Editorial: Refined Tastes & Near Eastern PromiseAdd bookmark
As workers at a further two US refineries walked out this this weekend in an ongoing industrial dispute, oil prices jumped back up to $58 per barrel. More than 5,000 workers affiliated with the United Steel Workers International trade union have joined the picket lines in the largest strike action of its type in 35 years. The 11 plants that are now affected by protest action account for about 2.3 million barrels per day of oil output or 13 per cent of daily refining capacity across the contiguous United States.
The USA is the world’s largest refining nation, outputting just under one fifth of all of the world’s crude oil-based products, more than the former Soviet Union and the Middle East combined. In October 2013, the country exported more than it imported for the first time since 1995, with many analysts proclaiming that North American oil and petroleum liquid production would hit the 30 million barrels per day mark by 2020.
While the world blames an increase of OPEC production for the 50 per cent nosedive in crude prices, another surprise is in brewing in the Near East. The last 12 months have seen the commissioning of three refining facilities - two in Saudi Arabia and one in the United Arab Emirates – as members of the Gulf Cooperation Council (GCC) aim to turn from unprocessed crude barons into exporters of refined petroleum products.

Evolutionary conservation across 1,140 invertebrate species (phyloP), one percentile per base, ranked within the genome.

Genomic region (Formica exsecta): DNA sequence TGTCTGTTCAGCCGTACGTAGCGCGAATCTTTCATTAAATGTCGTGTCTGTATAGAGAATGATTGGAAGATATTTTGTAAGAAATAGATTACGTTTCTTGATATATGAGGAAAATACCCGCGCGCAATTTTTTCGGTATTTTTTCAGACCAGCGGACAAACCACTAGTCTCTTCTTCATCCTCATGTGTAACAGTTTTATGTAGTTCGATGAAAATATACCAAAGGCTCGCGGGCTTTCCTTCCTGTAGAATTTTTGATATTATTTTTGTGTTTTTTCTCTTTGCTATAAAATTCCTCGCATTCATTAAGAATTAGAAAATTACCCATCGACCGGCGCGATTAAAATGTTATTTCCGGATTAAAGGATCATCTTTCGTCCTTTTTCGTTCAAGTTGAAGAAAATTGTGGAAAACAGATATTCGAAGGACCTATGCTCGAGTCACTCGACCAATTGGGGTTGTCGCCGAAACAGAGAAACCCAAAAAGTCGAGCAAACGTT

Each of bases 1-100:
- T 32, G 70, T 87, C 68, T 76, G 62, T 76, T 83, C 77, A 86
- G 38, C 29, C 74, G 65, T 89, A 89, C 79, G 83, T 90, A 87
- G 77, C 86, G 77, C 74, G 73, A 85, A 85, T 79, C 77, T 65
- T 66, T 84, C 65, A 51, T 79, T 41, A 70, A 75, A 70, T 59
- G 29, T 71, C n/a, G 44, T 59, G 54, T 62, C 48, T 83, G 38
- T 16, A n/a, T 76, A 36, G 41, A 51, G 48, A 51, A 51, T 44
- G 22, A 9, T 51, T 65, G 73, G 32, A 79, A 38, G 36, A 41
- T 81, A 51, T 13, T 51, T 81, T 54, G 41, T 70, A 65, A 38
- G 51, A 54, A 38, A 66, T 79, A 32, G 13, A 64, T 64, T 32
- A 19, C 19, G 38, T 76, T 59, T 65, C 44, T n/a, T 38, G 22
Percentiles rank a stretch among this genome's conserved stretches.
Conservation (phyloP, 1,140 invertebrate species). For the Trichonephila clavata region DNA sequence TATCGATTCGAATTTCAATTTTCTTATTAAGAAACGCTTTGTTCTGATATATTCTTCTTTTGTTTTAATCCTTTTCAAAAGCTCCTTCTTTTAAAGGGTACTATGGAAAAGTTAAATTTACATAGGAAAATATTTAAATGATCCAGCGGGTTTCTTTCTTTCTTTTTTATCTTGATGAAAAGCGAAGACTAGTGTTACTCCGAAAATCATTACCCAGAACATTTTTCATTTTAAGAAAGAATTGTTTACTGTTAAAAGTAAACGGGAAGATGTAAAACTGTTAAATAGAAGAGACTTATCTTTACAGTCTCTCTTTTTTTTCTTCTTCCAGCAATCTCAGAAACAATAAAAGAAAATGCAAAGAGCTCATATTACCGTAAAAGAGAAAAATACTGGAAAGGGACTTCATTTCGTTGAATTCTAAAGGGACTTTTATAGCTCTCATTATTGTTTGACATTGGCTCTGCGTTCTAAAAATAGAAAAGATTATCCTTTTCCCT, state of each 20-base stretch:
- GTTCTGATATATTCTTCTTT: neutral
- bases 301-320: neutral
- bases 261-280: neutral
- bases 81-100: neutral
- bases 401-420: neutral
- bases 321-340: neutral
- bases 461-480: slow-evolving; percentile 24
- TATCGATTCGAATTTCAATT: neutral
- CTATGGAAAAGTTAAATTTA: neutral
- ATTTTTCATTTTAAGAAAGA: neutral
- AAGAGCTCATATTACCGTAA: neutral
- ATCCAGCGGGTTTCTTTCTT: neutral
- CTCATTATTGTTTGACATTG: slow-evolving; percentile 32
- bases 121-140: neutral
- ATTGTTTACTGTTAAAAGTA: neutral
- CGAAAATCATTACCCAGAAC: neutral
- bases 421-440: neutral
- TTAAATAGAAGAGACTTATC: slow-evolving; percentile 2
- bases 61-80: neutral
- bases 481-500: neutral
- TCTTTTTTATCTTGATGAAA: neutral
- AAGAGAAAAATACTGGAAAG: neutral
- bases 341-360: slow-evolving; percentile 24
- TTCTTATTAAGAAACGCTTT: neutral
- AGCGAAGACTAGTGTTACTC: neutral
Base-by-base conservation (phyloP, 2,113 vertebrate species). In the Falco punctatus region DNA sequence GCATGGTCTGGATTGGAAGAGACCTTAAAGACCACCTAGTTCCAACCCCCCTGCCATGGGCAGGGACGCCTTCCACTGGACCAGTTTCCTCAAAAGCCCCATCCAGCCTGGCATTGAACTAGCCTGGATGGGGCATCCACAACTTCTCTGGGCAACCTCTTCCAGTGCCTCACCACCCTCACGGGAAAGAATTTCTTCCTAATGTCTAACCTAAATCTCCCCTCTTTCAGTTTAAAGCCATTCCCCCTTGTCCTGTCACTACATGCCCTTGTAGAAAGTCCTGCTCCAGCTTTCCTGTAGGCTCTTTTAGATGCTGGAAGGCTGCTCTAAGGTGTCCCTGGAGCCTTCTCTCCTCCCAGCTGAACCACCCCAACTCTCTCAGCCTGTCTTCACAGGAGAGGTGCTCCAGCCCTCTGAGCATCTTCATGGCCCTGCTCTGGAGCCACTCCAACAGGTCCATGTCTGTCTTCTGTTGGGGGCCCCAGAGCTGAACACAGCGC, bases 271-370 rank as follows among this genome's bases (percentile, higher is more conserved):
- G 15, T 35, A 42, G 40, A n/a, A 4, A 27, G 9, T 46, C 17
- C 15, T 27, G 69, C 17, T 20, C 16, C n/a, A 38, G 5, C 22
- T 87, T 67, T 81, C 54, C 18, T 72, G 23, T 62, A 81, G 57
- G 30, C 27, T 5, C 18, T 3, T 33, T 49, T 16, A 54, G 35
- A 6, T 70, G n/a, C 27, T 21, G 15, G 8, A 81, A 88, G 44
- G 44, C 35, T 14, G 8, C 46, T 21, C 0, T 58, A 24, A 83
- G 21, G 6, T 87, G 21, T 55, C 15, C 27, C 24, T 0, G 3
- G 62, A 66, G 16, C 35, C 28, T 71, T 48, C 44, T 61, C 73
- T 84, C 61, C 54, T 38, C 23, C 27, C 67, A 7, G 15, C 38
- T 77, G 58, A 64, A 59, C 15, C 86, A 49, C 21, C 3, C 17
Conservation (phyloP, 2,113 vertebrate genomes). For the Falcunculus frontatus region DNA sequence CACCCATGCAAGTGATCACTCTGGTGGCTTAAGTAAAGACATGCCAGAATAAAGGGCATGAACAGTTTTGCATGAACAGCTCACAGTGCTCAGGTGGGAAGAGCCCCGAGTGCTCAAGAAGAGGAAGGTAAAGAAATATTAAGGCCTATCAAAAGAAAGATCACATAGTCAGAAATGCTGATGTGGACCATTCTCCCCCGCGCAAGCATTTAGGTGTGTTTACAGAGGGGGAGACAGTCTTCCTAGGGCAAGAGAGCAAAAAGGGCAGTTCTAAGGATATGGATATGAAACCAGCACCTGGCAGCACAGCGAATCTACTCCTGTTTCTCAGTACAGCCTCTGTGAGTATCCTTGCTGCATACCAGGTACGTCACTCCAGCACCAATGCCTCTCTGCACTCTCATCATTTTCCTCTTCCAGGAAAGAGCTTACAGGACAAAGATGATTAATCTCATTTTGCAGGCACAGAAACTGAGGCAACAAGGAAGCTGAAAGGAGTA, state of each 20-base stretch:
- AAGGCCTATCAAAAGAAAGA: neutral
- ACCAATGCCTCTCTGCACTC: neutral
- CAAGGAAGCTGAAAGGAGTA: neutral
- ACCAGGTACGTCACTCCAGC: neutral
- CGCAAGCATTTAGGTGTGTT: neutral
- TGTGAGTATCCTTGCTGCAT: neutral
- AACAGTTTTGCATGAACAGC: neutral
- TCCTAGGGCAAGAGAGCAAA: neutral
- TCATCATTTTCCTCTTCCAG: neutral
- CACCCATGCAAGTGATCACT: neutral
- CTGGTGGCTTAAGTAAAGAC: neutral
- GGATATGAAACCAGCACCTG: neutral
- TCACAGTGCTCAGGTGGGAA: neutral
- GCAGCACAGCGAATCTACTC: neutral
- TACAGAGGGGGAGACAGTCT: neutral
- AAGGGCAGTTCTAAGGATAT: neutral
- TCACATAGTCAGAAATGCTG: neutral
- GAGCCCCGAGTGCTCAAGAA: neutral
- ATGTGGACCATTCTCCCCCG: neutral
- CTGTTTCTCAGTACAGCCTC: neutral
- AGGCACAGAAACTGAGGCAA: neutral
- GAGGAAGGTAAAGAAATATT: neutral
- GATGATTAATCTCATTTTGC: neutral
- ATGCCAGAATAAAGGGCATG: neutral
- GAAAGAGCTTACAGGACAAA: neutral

Europe has seen 13 refineries shuttered in the last five years. Some 4,000 kilometres closer to home than the traditional refining hubs in the Far East, the Middle East provides a more cost-effective solution for a region that consumes 21 per cent of the world’s oil. And this will be to the detriment of economies across both the Atlantic and the Pacific Oceans. The battle lines have been drawn up in the fight for the petro-Euro, and the side with the middle ground may have the upper hand….
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